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Importance of sisal baskets and products to communities in Africa

kenyan sisal plant, sisal baskets

Sisal has economic and cultural significance in communities across east Africa. In Swahili its called Mkonge. Sisal is grown in eastern part of Kenya and coastal region. 

Before introduction of currency in Africa, sisal and sisal products were used as a means of exchange during  batter trade while trading with other communities along east Africa.

In African communities Women are the sole weavers of baskets, the art of basket weaving is passed on from mother to daughter, one generation to another. Little Girls learn the skills  by watching their mothers from a tender age after which they start  making sisal ropes. As they grow so does their skill, andAnd women who can’t weave are considered not fit for marriage.

Sisal is also woven into colorful costumes that traditional dancers perform in during cultural ceremonies. 

During wedding ceremonies, the bride  is presented with sisal baskets filled with food by respected and older women from the grooms family. she is expected to take it every morning when she goes to work on her family’s farm and come back with it full so as to keep  her family well fed.

Gifting of sisal baskets during wedding ceremonies played a major role in keeping families together, making divorce cases rare, this is because before the woman leaves  her matrimonial home, she was expected to take back the basket to the person who gifted them. This will entail them explaining why they are leaving and the family will help solve the grievances in the marriage beside it goes further.

Sisal is harvested in a way that is not harmful to the entire plant. Fibre is extracted by a process known as decortication, where leaves are crushed, beaten, and brushed away by a rotating wheel set with blunt knives, so that only fibres remain, after which  water is used to wash away the waste parts of the leaf.

The fibre is then dried and brushed Proper drying is important as fibre quality depends largely on moisture content.  It’s then dyed and sun dried. 

Sisal products are known for their strength, durability, ability to stretch, affinity for certain dyestuffs, and resistance to deterioration in saltwater.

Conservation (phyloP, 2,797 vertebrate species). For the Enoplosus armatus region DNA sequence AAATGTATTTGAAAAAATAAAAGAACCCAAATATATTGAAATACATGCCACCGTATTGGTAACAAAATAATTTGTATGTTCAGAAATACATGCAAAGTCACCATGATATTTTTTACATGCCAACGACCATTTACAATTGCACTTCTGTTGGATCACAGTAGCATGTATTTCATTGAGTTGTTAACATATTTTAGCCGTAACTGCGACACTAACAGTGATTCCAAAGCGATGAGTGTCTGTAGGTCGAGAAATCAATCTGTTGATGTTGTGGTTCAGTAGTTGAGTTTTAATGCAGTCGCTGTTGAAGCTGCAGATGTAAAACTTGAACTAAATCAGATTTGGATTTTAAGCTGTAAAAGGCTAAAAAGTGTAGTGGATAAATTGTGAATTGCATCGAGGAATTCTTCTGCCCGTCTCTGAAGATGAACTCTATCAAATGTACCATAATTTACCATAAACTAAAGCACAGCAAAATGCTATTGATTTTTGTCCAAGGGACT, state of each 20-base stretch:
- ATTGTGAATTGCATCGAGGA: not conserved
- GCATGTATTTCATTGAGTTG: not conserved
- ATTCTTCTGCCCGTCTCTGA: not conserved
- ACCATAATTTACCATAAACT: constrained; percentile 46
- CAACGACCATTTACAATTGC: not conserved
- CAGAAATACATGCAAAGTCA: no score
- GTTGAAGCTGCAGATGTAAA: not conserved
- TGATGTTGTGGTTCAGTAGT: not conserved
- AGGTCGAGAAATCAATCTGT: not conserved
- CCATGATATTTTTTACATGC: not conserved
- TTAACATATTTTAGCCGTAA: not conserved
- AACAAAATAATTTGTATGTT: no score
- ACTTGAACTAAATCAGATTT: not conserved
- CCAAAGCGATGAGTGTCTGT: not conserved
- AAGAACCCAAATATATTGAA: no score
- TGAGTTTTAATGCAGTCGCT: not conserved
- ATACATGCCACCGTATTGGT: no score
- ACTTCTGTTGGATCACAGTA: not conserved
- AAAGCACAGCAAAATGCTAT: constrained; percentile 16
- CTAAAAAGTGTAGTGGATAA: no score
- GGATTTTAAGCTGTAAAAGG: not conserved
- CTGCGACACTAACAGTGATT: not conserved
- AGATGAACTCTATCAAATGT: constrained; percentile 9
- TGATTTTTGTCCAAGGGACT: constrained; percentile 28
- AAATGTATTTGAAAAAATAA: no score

Sisal is a valuable forage for honey bees because of its long flowering period. It is particularly attractive to them during pollen shortage. The honey produced is however dark and has a strong and unpleasant flavour

img_6942-1Traditional dancers adorned in colorful shashay sisal skirts

kenyan sisal plant, sisal basketsSisal plantations

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Meaning of Maasai/Masai bead Colors

Meaning of Maasai/ masa ibead colors

Jewelries are an integral cultural aspect of the Maasai tribal community. It not only beautiful but it is also a means of expression as well as it gives an individual a sense of identity.
The jewelry design and color indicates the sub-group a person is from. It also indicates the status of a Maasai woman whether she is Single, engaged or married.
It is considered the duty of every Maasai women to learn the jewelry making craft.
All the tribes beadwork is made by the women but is worn by both women and men. Jewelry among the Maasai are made in different colors. the design and pattern are the one that marks and differentiate the status.  The beadwork an individual wears will signify their age and social status. Generally individuals of high social standing will wear more colorful and intricate jewelry. The colors used in the beadwork are selected for their beauty. The colors are also symbolic and have important meanings understood by the tribe. Often these meanings have an association with cattle, which is the Maasai’s main food source and for which they have a deep connection. For instance: –
Red – stands for bravery, unity, and blood. Red is the color of cows blood. Often a cow is slaughtered when the Maasai meet and therefore unity is associated with red. And during important community ceremonies like Initiation
White – represents peace, purity, and health. The association with health comes from white cows milk which the tribe drinks to stay healthy. Milk that comes from cows is considered pure as it is milked directly from them.
Blue – represents energy and the sky. Rain falls from the blue sky which provides water for the cattle and makes the grasses that cow feed on to grow.
Orange – Symbolizes hospitality. The association with cattle is that visitors are served cows milk from orange gourds.
Yellow – like orange yellow also symbolizes hospitality. The animal skins from cattle which guests lie on are usually Yellow
Green – symbolizes health and land. Cattle graze on the green grass of the land.

Black – represents the people and the struggles they must endure

Our Maasai/masai jewelries are all made using the traditional Masai jewelry making skills, passion and culture. Each one is unique, handmade and tell a story of a woman behind the scene. Every purchase places a book in the hand of a girl. We believe emancipation of African girls from bondage of unfair cultural practices that favor boy child over girls.

The are available at www.africancraftsvillage.com

 

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